Interesting and well written. Filled with pertinent information, yet a bit long-winded at times.
The book is not merely a biography covering the lifeInteresting and well written. Filled with pertinent information, yet a bit long-winded at times.
The book is not merely a biography covering the life of one man, Alexander von Humboldt (1769-1859). It starts with a description of the world he was born into - Prussia, Pre-Romanticism and the eminent philosophers, poets and writers of the time, i.e. Johann Wolfgang von Goethe, Immanuel Kant and Friedrich von Schiller, to name but a few. Humboldt came to spend long hours with Goethe. These prominent thinkers influenced who he was to become. Their lives and the lives of others Humboldt associated with are discussed. Another two such men are Simón Bolívar and Thomas Jefferson. Humboldt’s theories, experiments, books, travels and companions are covered. The book does not conclude with his death. It continues, showing how he directly influenced others, in particular Charles Darwin, George Perkins Marsh, Ernst Haeckel and John Muir. It is through these men that ecology, conservation and preservation has become what it is today. Others are mentioned too. The book ends with the hope that we reclaim Humboldt as our hero or at least re-acknowledge the importance he has played in how we view nature. Humboldt's thoughts and writings lie at the beginning of a chain of men who have brought us to where we are today in the field of environmentalism.
How much do we learn about Humboldt’s personality? Well he never kept his mouth shut, and he was indefatigable. In a conversation you couldn't get a word in edgewise. Being with him must have been quite a strain. Whether he was homosexual or not is unclear. How he could have possibly had time for anything other than his artistic, philosophical and scientific pursuits is the prime question. He seems to have had neither the time nor the interest for a lover. He was a fervent abolitionist.
The audiobook narration is by David Drummond. I found it too fast, particularly in the beginning. There is just too much information to absorb. Later it gets easier. Some words are unclear. Narration does not influence my rating.
Rivers, minerals, lakes, parks and many, many places are named after this Prussian. I didn't even know who he was! It is stated that more places have been named after this man than anyone else. His views have shaped our very concept of how we see nature. He realized back in 1800 the interrelationship between all aspects of nature. He understood that nature is one unified whole, and that an interdisciplinary approach is essential to solving problems, one such being climate control. ...more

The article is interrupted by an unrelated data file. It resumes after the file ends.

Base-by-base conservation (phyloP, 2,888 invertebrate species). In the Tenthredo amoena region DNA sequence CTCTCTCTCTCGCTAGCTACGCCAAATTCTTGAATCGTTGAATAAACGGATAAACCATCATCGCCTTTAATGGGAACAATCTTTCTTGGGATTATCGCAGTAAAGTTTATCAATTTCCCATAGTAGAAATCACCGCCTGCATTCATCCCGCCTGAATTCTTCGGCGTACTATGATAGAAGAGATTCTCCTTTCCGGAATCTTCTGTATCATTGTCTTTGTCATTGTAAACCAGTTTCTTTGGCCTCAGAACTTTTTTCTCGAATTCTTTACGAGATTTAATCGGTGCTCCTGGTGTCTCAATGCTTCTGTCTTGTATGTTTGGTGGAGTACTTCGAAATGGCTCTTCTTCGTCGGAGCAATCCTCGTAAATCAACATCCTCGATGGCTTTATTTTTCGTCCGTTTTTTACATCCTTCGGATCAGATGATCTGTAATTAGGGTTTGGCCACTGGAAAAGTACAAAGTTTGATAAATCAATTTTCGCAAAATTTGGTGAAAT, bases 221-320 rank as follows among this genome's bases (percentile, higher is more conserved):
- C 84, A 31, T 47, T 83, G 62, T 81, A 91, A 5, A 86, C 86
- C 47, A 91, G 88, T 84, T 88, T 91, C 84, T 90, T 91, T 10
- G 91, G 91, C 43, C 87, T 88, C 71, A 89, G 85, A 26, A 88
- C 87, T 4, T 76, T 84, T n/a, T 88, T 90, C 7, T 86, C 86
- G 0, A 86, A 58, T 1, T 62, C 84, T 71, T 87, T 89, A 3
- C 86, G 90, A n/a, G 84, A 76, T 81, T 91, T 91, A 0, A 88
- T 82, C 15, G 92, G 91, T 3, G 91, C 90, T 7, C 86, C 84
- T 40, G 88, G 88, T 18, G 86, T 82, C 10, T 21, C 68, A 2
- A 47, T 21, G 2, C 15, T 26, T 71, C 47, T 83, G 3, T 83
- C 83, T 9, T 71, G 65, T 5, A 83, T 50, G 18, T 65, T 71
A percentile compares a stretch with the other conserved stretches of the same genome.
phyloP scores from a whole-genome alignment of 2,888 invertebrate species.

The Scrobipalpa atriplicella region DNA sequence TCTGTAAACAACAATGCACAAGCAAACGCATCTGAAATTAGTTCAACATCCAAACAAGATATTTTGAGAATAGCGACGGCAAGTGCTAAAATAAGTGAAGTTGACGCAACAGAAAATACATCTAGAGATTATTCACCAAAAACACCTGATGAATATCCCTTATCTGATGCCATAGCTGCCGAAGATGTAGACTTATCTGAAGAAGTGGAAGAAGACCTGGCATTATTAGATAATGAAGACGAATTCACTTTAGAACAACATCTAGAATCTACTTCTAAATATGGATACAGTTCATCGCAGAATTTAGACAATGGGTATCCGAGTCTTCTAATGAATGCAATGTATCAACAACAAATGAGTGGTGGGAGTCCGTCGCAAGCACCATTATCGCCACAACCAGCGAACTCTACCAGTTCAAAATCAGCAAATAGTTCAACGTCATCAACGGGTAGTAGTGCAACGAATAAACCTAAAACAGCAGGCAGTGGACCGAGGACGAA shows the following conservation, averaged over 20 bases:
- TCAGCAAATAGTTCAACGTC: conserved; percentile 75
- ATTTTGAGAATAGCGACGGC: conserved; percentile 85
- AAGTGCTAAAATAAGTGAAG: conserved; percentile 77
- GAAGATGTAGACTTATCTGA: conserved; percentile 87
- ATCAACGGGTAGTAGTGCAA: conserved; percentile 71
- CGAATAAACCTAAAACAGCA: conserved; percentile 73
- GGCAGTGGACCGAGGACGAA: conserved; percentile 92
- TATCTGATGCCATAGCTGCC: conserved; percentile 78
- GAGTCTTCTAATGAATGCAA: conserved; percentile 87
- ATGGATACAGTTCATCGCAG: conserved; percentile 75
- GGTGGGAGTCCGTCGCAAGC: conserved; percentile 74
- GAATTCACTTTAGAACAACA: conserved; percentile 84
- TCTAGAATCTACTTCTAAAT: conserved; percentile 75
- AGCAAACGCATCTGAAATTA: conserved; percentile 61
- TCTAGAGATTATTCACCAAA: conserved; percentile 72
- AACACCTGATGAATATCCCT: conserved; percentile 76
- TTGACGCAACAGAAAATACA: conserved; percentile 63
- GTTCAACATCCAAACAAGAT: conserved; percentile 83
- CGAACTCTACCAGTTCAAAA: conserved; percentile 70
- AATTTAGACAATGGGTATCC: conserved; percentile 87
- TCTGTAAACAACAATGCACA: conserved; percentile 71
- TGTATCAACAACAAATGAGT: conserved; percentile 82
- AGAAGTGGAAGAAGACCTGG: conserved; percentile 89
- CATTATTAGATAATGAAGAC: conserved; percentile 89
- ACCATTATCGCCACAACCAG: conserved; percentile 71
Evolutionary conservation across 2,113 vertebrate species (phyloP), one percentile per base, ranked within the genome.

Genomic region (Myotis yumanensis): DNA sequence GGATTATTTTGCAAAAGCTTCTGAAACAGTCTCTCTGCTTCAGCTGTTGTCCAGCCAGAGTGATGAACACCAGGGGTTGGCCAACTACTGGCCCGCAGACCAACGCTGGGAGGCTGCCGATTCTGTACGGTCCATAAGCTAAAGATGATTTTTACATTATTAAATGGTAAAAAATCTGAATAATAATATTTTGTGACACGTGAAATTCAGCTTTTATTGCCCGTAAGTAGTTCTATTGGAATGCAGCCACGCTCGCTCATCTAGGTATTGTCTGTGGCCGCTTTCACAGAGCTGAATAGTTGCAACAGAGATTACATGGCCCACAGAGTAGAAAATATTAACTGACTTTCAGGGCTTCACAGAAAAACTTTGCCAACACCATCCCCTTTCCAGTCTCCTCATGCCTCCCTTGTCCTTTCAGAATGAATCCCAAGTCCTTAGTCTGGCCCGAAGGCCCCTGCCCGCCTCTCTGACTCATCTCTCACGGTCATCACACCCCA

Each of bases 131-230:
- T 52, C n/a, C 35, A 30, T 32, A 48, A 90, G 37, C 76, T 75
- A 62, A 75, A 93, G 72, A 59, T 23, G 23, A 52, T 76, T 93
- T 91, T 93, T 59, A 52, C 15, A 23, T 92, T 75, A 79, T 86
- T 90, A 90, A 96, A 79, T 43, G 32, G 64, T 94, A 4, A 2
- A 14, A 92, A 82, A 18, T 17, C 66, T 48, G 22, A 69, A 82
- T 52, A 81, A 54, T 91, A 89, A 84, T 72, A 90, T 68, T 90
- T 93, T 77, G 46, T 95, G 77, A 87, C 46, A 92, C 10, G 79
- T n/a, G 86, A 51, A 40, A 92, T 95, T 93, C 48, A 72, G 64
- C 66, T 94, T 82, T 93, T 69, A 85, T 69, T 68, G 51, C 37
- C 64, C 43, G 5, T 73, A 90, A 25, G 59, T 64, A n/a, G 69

What makes this novel is the writing. The lines. What one character says to the other. The description of places. All this creates an atmosphere of aWhat makes this novel is the writing. The lines. What one character says to the other. The description of places. All this creates an atmosphere of a frightening time and place.
I dare you to read this novel and not empathize with the characters. You feel you are in an insane asylum in the early 1900s on the English Yorkshire moors. Frightening. Creepy. The building is astonishingly beautiful, but what happens there is horrific. Who really are the crazy ones? The inmates? The guards? The doctor? The superintendent? You must judge. There is another frightening element; in 1911 when the book takes place, eugenics was widely accepted. It was supported by the likes of British Home Secretary Winston Churchill, by George Bernard Shaw, by Josiah Wedgewood, by Major Leonard Darwin. That's right, the son of the English naturalist Charles Darwin! Churchill was in support of a bill to protect future generations through forced sterilization of the "feeble-minded". The Mental Deficiency Act was passed in 1913, but after alteration. Forced sterilizations were not allowed yet registration and segregation of the mentally defective were.
The asylum did exist, but the name is changed in the novel. The Menston Asylum opened in 1888 as the West Riding Pauper Lunatic Asylum. The author dedicated the book to her great-great-great grandfather, an inmate there. Later it became known as the High Royds Hospital. Take a peek: https://en.wikipedia.org/wiki/High_Ro...
This is a gripping read, a frightening read because you come to understand how those who supported eugenics thought. It is frightening because you realize how ambiguous the definition of the insane is.
There are events in the novel that I wondered at. How could this have been allowed? Pure stupidity to allow a tug-of- war between attendants and patients. Isn't that going to lead to trouble? Isn't it insane to completely separate the women and the men and then one day a week allowing them to dance? Again you question, who really are the insane?!
The audiobook narration by Daniel Weyman was superb. Without a doubt five stars for the narration. You easily distinguish between the women and men. The Irish dialect is perfect You perceive when sanity becomes insanity. Perfect speed. ...more